As of 1988, Great Neck North has an "open campus" policy. Students in grades 10 through 12 may go in and out of campus. For 9th graders, during the first half of the school year they may only leave and re-enter during lunch. During the second half, ninth graders can leave and enter at all periods if they have parental consent. Rona Telsey, a spokesperson for the district, said in 1988 that "open campus" had not been a controversy for the school.[6]

Notable alumni[edit]

References[edit]

  1. ^ Type of school; URL accessed October 23, 2007.
  2. ^ History; URL accessed August 24, 2006.
  3. ^ a b c d Great Neck North High School, National Center for Education Statistics. Accessed September 12, 2008.
  4. ^ "America's Best High Schools". Newsweek. May 23, 2006. Archived from the original on January 12, 2007. Retrieved October 12, 2011. 
  5. ^ "New York High School Rankings 2009-2010". 
  6. ^ a b Saslow, Linda. "Schools Split on 'Open Campus'." The New York Times. October 23, 1988. Retrieved on October 18, 2011.
  7. ^ Spear, Devah and Gil. The Book of Great Neck, 1936. The Great Neck Library has provided this download to view scanned images of the book. It is a 29.6 MiB PDF file. It contains a chapter on the history of Great Neck High School written by its principal at the time, Leon C. High.
  8. ^ Match, Richard. Lucky Seven: A History of the Great Neck Public Schools, Union Free School District No. 7, Great Neck Public Schools 150th Anniversary Committee, 1964. The Great Neck Library has provided this download to view scanned images of the book. It is a 7.2 MiB PDF file.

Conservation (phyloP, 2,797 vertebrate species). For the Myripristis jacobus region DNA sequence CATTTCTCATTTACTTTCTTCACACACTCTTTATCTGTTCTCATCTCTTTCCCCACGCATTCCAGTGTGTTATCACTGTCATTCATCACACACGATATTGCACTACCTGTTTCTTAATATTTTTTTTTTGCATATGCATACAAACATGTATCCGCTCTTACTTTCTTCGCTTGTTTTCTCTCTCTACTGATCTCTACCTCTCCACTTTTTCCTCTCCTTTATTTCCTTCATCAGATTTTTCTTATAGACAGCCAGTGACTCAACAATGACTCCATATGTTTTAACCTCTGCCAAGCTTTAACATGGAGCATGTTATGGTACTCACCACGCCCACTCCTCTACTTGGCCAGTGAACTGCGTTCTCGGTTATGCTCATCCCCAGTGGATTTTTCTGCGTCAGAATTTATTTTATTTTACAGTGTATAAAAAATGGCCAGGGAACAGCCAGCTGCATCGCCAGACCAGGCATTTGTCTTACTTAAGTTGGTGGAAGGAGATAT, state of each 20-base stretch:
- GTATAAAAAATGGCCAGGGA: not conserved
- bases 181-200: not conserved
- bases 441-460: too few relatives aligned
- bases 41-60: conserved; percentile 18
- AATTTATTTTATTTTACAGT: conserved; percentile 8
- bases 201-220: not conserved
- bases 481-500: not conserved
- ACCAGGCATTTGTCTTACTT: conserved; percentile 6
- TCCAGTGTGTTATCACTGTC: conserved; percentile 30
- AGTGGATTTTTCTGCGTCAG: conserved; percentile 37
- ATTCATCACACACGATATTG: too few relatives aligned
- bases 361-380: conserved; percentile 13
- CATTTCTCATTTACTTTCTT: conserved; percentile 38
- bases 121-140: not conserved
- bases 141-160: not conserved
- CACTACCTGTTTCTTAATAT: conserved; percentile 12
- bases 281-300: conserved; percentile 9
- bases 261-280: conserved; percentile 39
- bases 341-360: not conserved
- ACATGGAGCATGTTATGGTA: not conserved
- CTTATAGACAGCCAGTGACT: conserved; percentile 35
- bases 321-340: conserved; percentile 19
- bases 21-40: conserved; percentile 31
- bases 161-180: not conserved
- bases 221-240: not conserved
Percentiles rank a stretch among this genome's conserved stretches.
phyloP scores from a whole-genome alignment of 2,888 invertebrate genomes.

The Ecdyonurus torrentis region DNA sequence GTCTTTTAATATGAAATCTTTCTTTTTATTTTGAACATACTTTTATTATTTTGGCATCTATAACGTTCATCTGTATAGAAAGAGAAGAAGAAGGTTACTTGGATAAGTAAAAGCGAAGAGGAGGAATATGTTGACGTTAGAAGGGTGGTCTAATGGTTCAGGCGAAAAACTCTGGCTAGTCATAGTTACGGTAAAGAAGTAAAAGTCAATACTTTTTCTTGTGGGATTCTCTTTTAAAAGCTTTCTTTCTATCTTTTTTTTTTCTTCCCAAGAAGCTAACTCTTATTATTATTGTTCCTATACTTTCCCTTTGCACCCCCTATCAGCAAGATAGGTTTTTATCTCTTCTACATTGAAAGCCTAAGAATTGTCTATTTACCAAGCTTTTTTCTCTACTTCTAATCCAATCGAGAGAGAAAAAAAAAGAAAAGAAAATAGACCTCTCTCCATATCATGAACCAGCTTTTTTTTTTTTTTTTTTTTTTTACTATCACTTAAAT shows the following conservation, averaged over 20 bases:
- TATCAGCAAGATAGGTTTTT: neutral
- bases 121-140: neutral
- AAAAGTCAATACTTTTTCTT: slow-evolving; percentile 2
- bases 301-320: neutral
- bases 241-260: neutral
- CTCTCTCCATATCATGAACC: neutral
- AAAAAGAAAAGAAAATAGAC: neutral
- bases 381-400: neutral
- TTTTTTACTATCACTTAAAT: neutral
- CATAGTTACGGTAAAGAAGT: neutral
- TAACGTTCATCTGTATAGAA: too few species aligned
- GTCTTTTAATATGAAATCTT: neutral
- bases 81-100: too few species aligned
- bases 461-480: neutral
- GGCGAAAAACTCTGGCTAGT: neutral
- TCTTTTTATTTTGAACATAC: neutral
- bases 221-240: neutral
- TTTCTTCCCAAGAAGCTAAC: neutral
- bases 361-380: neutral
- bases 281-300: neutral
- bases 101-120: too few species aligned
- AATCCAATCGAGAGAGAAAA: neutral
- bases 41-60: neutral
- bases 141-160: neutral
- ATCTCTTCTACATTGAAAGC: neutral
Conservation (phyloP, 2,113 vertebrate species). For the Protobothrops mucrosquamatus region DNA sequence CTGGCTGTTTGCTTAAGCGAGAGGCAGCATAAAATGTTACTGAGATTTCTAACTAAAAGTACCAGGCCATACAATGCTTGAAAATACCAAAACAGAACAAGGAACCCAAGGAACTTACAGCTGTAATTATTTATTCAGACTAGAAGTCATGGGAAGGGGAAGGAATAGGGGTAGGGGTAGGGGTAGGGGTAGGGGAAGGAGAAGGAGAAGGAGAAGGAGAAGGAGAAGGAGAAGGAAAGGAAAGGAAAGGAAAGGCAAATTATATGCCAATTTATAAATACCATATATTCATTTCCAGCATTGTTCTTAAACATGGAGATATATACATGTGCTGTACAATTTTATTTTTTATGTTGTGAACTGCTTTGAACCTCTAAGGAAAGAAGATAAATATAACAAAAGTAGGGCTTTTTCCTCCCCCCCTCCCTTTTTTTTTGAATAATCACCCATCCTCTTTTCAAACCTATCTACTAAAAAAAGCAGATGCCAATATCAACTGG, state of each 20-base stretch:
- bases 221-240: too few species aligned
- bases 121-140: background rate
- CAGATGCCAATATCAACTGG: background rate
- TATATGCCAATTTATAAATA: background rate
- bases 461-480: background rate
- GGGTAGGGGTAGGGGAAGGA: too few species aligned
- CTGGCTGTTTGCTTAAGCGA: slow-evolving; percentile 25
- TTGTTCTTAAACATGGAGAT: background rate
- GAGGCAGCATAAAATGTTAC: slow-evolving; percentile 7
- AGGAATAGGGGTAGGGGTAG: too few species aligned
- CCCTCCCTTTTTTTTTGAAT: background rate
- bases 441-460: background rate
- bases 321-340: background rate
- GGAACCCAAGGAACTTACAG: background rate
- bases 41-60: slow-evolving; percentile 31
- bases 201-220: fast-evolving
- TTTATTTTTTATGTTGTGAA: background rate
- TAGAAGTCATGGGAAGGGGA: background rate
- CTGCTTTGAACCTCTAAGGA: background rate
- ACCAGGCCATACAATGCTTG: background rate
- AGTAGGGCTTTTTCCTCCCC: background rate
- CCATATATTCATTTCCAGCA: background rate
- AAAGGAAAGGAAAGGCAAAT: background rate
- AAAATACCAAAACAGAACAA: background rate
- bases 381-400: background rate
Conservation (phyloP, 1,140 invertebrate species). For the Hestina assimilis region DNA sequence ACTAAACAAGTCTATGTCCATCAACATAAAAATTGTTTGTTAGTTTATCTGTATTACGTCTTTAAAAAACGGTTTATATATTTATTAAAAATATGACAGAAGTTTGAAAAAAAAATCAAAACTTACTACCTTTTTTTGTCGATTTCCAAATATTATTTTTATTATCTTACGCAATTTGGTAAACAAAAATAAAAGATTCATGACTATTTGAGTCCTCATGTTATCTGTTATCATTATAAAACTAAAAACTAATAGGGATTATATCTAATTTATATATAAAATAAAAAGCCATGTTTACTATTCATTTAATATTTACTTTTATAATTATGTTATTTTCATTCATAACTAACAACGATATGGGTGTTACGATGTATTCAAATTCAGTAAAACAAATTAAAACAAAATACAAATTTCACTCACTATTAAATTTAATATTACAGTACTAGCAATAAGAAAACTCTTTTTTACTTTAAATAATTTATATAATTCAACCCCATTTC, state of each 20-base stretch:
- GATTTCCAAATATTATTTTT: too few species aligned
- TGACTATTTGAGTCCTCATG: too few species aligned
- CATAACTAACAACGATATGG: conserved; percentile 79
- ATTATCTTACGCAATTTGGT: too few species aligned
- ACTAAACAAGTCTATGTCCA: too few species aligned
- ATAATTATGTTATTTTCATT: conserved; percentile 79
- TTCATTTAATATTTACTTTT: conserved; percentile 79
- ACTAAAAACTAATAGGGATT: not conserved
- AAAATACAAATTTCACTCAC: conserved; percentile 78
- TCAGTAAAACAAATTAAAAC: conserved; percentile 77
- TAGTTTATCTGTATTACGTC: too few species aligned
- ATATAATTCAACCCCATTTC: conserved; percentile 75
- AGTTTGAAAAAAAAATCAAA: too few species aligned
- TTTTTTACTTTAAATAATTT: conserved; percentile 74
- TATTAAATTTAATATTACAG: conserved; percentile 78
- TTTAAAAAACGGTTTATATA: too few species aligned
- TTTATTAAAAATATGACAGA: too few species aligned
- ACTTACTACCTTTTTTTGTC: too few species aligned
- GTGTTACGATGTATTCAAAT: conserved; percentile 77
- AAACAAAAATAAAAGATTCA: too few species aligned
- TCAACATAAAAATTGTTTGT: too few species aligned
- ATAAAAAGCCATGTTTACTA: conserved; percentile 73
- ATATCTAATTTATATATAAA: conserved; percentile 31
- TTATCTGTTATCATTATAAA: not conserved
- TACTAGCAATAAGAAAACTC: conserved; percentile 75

9. ^ The Village of Great Neck Housing Authority retrieved 2009-09-28. Pictures of the site where Great Neck High School was established.
  10. ^ Great Neck School District History retrieved on 2009-05-19.
  11. ^ James Betelle, Where Are You? retrieved 2009-09-24. Architecture of Great Neck High School as originally built.
  12. ^ "This is Great Neck", The League of Women Voters of Great Neck (2003)
  13. ^ "John L. Miller, 93, School Superintendent", The New York Times, January 5, 1998.
  14. ^ a b c Famous Great Neck Alumni from the 1960s, Great Neck School District. Accessed July 21, 2007.
  15. ^ Kerr, Kathleen. "They Began Here", Newsday. Accessed October 23, 2007. "David Baltimore, 1975 Nobel laureate and one of the nation's best-known scientists, is a good case in point. The 60-year-old Baltimore, who graduated from Great Neck High School in 1956..."
  16. ^ Fischler, Marcelle S. "For ‘Hairspray’ Star, ‘My Darn Dream Come True’", The New York Times, July 8, 2007. Accessed July 11, 2007. "In her sophomore year, unable to find her niche, she switched from the John L. Miller-Great Neck North High School to the Village School, the district’s alternative high school, with 50 students. After class, she joined the theater program at the William A. Shine Great Neck South High School..."
  17. ^ Gootman, Elissa. "Star-Struck Classmates Welcome Hughes Back", The New York Times, March 7, 2002. Accessed October 24, 2008.
  18. ^ a b c Dempsey, Mike. "Great Neck North", Newsday, May 15, 2007. Accessed September 18, 2008.
  19. ^ [1]. Accessed July 30, 2007.[dead link]
  20. ^ Karin Brulliard (December 31, 2006). "Partying With Taxing Precision". The Washington Post. Retrieved 23 March 2009. 
  21. ^ Fischler, Marcelle S. "LONG ISLAND JOURNAL; A Psychic Channels Real Life Into a Novel", The New York Times, February 13, 2005. Accessed October 5, 2008. "Laurie Puhn, a former cheerleader voted the most outstanding student in Great Neck North High School's class of 1995, is one of those A-list people."

External links[edit]

Coordinates: 40°48′00″N 73°44′22″W / 40.799956°N 73.739484°W / 40.799956; -73.739484